Proof of Heaven or of an Impaired Brain?

Once again a news magazine has published an article that "demands an answer." This time a disease-induced hallucination is being propped up on a frame labeled "Science" and sold to the credulous public. Under the guise of science, the article is a regression to the body-mind dualism that since antiquity has distorted humankind's understanding of itself and of the universe. Here, as usual, the chief incentive is the lust for persistence of one's precious ego after death, and the secondary motive is a wish for a gift of unending bliss—both selfish urges.

Christianity Has Been Destroyed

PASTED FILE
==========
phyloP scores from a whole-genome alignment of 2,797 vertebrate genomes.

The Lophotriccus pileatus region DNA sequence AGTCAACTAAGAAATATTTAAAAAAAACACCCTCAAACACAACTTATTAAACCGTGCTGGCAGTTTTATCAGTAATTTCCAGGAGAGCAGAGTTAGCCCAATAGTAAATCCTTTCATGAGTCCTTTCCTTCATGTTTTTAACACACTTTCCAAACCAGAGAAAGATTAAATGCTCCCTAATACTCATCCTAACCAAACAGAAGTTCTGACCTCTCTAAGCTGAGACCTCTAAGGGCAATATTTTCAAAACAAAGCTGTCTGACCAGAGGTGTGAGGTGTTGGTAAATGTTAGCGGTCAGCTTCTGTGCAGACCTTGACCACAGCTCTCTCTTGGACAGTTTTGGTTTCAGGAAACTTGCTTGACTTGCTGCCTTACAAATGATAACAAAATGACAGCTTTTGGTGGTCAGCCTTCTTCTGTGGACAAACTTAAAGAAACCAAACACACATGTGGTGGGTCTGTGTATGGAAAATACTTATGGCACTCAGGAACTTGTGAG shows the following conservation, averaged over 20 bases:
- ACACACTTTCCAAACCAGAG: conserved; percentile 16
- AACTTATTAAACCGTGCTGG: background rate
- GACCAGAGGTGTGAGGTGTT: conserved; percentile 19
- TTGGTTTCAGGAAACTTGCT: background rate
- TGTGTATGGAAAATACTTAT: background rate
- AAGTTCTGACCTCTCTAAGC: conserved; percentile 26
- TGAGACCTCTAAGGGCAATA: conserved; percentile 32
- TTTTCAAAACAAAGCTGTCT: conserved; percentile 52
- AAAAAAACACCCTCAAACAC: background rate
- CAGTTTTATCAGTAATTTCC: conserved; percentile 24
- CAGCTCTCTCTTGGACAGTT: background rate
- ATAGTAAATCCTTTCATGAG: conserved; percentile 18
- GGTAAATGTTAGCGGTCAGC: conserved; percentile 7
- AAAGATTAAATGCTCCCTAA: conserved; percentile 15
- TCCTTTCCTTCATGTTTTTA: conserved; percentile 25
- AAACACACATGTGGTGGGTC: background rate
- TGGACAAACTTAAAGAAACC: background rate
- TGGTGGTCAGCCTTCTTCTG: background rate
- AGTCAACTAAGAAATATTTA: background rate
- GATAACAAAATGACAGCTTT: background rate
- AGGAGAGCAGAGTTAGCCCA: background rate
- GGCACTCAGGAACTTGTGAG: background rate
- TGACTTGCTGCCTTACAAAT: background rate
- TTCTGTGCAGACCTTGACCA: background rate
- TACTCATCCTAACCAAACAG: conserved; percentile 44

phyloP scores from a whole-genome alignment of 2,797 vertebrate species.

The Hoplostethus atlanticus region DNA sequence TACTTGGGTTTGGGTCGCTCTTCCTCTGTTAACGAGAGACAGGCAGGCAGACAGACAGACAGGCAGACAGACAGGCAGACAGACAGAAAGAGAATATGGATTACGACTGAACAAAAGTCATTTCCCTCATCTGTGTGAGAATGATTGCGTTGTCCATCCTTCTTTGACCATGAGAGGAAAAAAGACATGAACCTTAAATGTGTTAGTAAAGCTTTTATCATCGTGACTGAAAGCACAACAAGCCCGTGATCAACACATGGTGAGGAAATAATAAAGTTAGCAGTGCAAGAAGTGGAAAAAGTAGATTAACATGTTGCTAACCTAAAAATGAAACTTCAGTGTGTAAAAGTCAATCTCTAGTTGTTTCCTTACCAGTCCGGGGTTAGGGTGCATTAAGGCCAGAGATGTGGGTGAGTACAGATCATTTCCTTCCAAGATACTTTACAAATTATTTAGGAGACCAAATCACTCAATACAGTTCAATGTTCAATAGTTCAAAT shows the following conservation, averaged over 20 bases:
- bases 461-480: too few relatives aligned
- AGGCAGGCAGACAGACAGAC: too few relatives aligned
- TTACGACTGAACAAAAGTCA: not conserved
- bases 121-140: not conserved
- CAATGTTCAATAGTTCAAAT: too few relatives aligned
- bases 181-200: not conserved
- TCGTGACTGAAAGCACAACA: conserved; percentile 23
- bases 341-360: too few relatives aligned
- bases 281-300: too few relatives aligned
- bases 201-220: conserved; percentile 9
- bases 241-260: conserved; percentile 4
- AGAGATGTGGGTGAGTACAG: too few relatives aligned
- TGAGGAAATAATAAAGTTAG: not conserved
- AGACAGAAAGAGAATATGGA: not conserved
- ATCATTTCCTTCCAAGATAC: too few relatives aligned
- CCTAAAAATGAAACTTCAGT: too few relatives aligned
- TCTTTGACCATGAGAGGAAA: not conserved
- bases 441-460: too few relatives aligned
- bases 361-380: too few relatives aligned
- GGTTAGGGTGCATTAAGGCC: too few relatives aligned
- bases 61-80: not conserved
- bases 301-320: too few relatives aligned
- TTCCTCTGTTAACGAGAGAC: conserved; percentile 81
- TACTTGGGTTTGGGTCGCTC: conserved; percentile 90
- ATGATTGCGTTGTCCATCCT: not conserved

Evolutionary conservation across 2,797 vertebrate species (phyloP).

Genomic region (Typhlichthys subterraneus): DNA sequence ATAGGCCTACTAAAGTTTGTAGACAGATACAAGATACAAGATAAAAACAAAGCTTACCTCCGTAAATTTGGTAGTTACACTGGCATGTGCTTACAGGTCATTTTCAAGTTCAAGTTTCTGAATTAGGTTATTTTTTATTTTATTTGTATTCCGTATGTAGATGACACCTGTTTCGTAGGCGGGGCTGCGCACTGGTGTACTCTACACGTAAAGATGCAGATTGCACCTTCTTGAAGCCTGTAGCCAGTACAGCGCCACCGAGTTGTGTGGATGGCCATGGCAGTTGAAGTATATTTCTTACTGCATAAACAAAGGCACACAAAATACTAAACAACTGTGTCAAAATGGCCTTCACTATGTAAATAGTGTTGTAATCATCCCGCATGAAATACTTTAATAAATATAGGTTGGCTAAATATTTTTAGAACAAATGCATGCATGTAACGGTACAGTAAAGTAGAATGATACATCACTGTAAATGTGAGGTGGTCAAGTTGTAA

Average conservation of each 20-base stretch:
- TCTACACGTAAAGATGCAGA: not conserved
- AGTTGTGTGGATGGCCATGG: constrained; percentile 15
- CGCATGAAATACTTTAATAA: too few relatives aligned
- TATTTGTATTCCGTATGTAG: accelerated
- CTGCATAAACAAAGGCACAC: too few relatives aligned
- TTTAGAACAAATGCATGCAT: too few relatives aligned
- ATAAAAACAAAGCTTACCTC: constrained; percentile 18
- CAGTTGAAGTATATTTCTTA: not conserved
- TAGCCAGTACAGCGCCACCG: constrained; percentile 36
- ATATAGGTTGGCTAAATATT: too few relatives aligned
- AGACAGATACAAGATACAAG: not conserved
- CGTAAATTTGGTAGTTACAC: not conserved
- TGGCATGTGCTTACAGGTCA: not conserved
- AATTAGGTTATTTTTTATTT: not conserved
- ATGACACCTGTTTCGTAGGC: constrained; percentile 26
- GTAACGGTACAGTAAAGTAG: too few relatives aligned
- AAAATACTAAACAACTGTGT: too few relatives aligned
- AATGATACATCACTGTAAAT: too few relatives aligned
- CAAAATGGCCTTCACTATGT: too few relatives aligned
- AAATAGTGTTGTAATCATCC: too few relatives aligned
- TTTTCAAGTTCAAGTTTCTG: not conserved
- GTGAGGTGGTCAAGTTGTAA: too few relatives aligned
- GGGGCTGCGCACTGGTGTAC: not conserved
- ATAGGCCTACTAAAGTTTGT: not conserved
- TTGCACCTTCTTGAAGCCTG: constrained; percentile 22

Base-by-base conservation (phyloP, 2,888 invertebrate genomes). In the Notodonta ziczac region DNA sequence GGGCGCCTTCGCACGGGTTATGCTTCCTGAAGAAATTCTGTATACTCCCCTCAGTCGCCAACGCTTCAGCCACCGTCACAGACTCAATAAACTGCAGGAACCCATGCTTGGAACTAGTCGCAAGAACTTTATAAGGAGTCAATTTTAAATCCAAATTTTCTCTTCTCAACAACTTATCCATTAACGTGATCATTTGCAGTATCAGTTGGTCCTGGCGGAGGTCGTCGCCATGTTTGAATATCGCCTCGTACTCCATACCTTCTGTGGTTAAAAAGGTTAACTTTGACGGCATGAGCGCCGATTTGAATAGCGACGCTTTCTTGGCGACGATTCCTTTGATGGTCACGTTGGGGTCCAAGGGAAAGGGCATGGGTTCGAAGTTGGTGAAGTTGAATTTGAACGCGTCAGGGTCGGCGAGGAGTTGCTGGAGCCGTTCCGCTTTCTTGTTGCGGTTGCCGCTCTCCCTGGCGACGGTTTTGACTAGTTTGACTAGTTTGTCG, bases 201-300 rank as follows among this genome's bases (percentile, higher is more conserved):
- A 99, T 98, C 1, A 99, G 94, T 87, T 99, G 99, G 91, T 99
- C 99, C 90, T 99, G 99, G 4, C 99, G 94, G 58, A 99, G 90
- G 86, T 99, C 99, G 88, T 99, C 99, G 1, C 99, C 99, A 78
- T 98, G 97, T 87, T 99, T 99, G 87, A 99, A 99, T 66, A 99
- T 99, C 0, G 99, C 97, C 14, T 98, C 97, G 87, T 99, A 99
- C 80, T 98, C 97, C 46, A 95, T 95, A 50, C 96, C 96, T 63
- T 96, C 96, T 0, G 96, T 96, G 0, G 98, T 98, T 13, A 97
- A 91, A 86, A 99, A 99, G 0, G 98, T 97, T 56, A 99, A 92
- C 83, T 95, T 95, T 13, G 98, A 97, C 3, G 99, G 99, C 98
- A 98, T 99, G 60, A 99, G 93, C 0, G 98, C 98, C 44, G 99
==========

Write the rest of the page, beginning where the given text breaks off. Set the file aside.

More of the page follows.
The April 9, 2012 issue of Newsweek International contains a refreshingly honest jeremiad about the degenerate state of American Christianity ("The forgotten Jesus") written by Andrew Sullivan, a confessed Christian. Mr. Sullivan does not ascribe his and other persons' "thirst for God" to indoctrination. Instead, he attributes it to three questions, which he calls "the profoundest human questions" and describes as "pressing and mysterious": What happens to us after death? How did humanity come to be on this remote blue speck of a planet? Why does the universe exist rather than nothing? The purpose of this essay is to answer, or provide sources of answers to, these questions.

Transcendence?

Could it be that Sam Harris, author of The End of Faith and a well-known critic of religion, believes in transcendence—and perhaps even in God? Author Lisa Miller of Newsweek International seems to think so. What are the facts?